“There have been a lot more wells drilled in the Marcellus with the newer technology. So we think there’s an opportunity to recomplete wells in the Haynesville a little bit more than in the Marcellus.”

The chances that Appalachia may overtake the Henry Hub as the national pricing point are “virtually nil,” Rau said. Some pundits have suggested that overwhelming gas production has made Appalachia the price proxy. However, for all its growth, Appalachia produces about 20% of the natural gas in the country compared to the 40% contribution from the Gulf Coast region, which encompasses all of Texas and Louisiana and the Gulf of Mexico.

And with Henry Hub already positioned to handle future U.S. LNG activity, it’s “likely to be a pricing point for international pricing by the end of the decade.”

A big handicap for Appalachia is that it remains “on the “lower end of pricing.” The Appalachia is the one area that’s consistently been the lowest priced area of gas in the U.S. According to forward curves, it should continue to be on the lower end of pricing of natural gas…

“To say that the Appalachia is representative of the entire country from a production or a pricing standpoint, it certainly isn’t.”

The crux of the argument about whether Appalachia has become the price-setter centers around the big switch in where gas is produced in the United States. Appalachian gas output grew from less than 6% of domestic production in 2006 to more than 20% in 2014. The Gulf of Mexico (GOM) in the 1990s represented around 25% of total U.S. gas production; today it’s about 5%.

That turnaround “certainly legitimizes the question,” about Appalachia market strength, Rau said. To determine the answer, Rau and his team combined Gulf Coast gas production — all of Texas and Louisiana — with GOM gas output “because I still believe that the Henry Hub serves as a reasonable proxy for the price of production for the entire area. There is a basis differential between northern Louisiana [and Texas] and the Henry Hub, but the emergence of…the Haynesville Shale, the Barnett Shale, the Eagle Ford and the Permian is what’s kept the Gulf Coast relevant.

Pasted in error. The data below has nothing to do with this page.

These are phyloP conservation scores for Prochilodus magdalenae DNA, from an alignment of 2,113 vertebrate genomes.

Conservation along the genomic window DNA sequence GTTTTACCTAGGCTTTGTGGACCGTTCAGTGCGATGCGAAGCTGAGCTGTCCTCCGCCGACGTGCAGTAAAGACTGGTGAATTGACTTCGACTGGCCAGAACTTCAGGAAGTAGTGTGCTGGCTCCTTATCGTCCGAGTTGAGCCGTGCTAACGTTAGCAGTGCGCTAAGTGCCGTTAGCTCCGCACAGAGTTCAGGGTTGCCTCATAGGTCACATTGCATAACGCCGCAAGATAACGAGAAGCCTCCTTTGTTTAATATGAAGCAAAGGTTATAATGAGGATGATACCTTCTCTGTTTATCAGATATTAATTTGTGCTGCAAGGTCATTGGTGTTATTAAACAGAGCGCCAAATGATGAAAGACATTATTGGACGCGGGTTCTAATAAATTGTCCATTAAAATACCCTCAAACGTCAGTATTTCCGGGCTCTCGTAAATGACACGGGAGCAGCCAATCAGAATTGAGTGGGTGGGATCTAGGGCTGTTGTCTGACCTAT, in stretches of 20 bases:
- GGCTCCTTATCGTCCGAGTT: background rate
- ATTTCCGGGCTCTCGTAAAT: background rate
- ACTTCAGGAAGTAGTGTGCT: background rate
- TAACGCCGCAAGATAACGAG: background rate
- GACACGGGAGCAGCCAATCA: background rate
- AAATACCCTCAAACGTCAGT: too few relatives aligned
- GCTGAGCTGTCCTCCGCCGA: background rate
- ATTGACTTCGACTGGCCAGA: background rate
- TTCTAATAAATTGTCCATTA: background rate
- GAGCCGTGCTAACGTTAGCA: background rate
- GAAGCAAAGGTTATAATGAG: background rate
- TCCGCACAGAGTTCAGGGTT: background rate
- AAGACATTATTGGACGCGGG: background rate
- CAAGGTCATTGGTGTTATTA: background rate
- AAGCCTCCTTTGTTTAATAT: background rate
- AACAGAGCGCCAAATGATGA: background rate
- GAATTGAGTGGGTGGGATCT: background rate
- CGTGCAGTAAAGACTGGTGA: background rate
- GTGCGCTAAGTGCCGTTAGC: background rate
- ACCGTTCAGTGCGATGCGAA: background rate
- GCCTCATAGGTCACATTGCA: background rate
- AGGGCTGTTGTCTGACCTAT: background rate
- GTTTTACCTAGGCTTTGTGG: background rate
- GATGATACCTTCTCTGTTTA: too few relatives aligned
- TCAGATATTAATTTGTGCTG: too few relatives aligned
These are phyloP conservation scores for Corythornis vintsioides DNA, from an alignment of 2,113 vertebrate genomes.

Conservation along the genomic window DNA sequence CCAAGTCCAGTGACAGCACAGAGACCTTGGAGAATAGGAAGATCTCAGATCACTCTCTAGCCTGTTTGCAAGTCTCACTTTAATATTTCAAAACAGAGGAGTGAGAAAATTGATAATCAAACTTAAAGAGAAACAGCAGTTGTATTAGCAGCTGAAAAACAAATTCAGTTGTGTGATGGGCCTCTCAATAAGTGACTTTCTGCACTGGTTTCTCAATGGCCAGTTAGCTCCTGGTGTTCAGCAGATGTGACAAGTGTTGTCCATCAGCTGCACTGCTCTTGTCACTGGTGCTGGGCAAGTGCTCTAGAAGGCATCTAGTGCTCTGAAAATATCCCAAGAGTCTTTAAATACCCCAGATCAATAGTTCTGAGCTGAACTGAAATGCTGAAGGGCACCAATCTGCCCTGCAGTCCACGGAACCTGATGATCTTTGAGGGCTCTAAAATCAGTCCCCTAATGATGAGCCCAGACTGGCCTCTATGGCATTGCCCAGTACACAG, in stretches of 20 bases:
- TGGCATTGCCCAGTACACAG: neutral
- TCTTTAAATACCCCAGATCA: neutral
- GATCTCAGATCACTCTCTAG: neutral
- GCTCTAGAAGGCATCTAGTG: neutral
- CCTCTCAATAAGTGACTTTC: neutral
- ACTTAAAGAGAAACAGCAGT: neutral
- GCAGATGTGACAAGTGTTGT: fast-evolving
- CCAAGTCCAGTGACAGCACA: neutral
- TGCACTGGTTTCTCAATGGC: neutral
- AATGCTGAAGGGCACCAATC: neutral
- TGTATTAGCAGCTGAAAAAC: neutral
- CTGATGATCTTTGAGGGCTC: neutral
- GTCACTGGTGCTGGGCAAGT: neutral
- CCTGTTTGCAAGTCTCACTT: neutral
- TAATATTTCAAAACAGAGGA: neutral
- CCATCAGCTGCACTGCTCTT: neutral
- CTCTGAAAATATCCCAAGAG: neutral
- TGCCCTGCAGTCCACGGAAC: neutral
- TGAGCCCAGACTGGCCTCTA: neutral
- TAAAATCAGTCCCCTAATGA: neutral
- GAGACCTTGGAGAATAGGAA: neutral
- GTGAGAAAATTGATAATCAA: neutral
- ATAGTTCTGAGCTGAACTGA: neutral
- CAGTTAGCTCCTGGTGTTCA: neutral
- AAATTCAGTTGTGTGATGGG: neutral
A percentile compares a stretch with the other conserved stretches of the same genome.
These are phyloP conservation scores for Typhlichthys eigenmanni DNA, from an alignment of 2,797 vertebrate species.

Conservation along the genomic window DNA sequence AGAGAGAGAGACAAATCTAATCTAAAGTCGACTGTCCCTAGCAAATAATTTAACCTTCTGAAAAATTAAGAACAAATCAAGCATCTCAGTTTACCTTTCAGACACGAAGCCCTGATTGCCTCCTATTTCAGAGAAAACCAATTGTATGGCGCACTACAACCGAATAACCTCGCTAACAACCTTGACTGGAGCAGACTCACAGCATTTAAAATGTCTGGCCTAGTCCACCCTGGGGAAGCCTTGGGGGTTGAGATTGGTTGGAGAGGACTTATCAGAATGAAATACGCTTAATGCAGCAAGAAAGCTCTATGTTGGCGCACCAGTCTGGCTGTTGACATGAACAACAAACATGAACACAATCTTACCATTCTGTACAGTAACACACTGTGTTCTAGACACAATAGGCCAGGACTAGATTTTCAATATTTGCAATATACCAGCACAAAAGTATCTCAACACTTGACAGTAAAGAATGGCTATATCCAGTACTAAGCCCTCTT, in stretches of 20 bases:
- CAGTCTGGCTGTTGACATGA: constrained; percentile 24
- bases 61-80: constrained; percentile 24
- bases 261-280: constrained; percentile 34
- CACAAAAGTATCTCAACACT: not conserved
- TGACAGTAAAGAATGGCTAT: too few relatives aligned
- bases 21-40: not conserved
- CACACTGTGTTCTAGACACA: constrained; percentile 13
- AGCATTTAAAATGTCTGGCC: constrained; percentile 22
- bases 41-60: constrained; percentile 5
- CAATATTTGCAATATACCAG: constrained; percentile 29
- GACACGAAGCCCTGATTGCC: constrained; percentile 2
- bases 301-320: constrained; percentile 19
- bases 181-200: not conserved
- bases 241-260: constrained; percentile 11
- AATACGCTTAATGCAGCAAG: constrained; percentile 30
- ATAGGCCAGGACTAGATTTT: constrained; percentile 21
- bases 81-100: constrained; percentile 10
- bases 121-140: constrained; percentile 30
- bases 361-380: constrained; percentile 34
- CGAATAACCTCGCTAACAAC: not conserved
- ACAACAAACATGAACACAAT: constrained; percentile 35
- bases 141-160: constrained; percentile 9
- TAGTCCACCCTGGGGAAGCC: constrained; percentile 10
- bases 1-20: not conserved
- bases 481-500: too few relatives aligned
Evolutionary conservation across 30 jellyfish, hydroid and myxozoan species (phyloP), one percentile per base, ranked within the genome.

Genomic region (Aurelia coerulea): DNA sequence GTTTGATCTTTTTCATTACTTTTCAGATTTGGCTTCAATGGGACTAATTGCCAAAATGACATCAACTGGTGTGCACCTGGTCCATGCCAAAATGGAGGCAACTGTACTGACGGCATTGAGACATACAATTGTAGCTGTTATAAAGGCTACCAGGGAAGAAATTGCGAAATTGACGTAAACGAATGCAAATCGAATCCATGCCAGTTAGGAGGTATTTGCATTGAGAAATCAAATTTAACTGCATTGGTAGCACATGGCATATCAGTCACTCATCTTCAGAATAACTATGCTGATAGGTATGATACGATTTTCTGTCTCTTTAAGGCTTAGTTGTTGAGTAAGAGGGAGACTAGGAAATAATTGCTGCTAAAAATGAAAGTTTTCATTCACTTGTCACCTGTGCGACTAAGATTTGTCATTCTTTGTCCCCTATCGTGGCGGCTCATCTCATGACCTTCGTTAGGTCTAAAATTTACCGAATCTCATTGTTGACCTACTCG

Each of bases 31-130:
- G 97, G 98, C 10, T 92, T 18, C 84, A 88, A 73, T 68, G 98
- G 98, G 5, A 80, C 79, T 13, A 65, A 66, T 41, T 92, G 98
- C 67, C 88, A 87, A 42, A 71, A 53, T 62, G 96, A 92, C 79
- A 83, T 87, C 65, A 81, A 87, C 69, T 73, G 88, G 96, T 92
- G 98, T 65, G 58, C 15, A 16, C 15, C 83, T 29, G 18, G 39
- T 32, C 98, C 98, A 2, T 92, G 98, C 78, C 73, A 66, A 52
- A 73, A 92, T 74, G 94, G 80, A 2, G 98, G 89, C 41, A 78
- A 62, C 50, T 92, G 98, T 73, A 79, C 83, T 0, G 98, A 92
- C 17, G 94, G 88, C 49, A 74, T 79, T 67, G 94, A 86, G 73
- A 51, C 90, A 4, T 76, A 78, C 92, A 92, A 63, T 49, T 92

“But even when you add in all those increases in unconventional sources, Appalachia still is growing and the Gulf Coast still has declined in terms of total production.” Combined Gulf Coast/GOM gas output has fallen from about 50% of gas output in 2006 to about 40% in 2014.

The analysts used spot market trading data taken from NGI’s bidweek survey since 2006. Appalachia in 2006 represented a little more than 6% of total traded volumes. It was up to 26% last year. The combined Gulf Coast/GOM area has fallen from about 45% of reported volumes in 2006 to around 30% in 2014.

With the unconventional revolution and the resulting increase in 3P reserves — proved, probable and possible — a lot of the risk factor that the United States is going to run out of gas has been priced out of the market, Rau said.

Appalachia has overtaken Henry in one big respect: it is the marginal production area in the United States.

“I think, clearly, the answer to that is yes, it has,” Rau said. “Marcellus/Utica gas production has grown by very, very high rates lately. It’s the fastest growth that we’ve seen in this country, so it is the marginal production area.”

However, Appalachia production growth is declining — not turning negative, just slowing down. “Large numbers problems” loom for the Northeast, Rau said. “The faster and more that absolute production in the Marcellus and Utica grows, simply the more difficult it’s going to be to grow it year over year.”

Year-over-year gas production growth actually began declining in the Northeast basin in 2011. Extending the Appalachia production trend line out, Rau determined that negative year/year production growth may occur after 2016.

But “this is a very simplistic argument,” he said. Appalachia gas output won’t be at a loss after 2016. “We don’t believe that. We expect it to continue to grow. But it’s not going to continue to grow at the historical rate that it has.”